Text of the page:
Some 24 percent went into immediate relief, delivering food, water, shelter and medicine. Up to 27 percent was spent on rebuilding and repairing schools; 16 percent on funding psychologists and mental support. To help restore livelihoods, 23 percent of the funds were donated to buy boats for fishermen who had lost theirs and 10 percent supported disaster preparedness classes.

“We chose to work with local partners because we want to do things that are sustainable,” Pins said.

One of the partners is Negrense Volunteers for Change (NVC), which builds boats. Millie Kilayko, its president, said the foundation decided to provide boats because fishermen, when asked  what they wished for first, asked that their work be restored. “They know they can recover quickly as long as they have a livelihood,” Kilyako said. “Most told us they don’t want to live on rations and emergency food and relief.” Kilayko said.

Of the 35 boats that the Joint Distribution Committee is funding at a cost of 25,000 pesos each (U.S. $557), 17 have been turned over to fishermen in an island village in Capiz province through the foundation’s Peter Project. The committee, the first to offer post-Haiyan help to the island village, also wants to provide fishing nets, said Milette Regalado of Negrense Volunteers for Change.

The foundation also checks on the implementation of programs. “Not only do we provide the boats, but we also monitor for six months to be sure fishermen are using the boats,” Regalado said.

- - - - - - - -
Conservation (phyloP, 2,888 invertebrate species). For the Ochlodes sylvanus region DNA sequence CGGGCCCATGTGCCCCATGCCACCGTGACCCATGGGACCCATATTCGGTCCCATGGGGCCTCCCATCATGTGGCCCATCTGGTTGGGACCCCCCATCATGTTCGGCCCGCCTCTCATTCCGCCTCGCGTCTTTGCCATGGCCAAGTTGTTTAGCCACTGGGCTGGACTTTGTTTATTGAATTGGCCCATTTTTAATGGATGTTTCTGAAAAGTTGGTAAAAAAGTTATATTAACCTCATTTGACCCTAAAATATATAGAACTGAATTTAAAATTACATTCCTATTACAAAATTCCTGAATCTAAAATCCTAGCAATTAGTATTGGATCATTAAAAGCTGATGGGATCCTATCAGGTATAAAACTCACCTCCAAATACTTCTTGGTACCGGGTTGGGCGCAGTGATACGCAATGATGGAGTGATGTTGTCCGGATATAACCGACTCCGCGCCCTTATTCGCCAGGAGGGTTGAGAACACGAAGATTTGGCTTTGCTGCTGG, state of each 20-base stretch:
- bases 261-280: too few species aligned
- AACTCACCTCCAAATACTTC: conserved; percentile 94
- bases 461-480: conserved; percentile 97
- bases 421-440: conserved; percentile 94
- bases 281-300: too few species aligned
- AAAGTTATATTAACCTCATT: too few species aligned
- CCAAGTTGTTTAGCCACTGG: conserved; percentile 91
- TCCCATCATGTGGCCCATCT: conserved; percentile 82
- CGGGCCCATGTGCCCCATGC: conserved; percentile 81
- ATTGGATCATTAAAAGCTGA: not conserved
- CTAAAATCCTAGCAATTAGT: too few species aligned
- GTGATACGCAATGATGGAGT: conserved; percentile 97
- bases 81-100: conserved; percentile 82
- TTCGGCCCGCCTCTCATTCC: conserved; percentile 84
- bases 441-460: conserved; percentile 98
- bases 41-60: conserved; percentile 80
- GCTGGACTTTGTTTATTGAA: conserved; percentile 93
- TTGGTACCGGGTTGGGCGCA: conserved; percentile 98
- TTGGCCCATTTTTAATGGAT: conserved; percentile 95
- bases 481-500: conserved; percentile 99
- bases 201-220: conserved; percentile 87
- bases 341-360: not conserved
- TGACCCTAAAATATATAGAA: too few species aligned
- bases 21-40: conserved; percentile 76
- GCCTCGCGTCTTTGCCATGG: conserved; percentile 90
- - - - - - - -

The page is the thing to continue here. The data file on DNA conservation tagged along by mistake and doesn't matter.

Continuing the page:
The Joint Distribution Committee also discovered the Jewish Association of the Philippines, a group of some 140 member families representing about 400 people, including children. Members, mostly in the country on business, have been contributing to various disaster relief, said director Lee Blumenthal. His group’s contribution to Yolanda relief included providing Kosher food for the Israeli field hospital personnel in Cebu.

From left, Lee Blumenthal of the Jewish Association of the Philippines, American Jewish Joint Distribution Committee Philippines Coordinator Hannah Gaventa and Danny Pins, JDC chief financial officer for Africa and Asia region met with GSR at the synagogue in Makati City. (N.J. Viehland)

Returning a nation’s kindness

For Pins, whose parents were among Jewish refugees who came to the Philippines from Germany just before World War II, his group’s response to Haiyan is “personally rewarding.”

Beginning about 1935, then-Philippine President Manuel Quezon opened his country to Jewish refugees fleeing the Nazi regime in Germany, Austria and other European countries.

“My grandfather heard that the Philippines was accepting Jews,” Pins said, “so he came by boat with his brother and his family to the Philippines and arrived in Manila at the end of 1938.”

His parents met in the Philippines and lived in Manila a few years before moving to the United States, where he was born. Most Jews who came as refugees in those times later resettled in the United States, Israel or Europe, Blumenthal said.

“Because of the very special gesture of President Quezon, my family is very grateful and my organization decided to come to the Philippines and help with Haiyan relief and rehabilitation work,” Pins told GSR.

[N.J. Viehland is a correspondent for Global Sisters Report based in the Philippines.]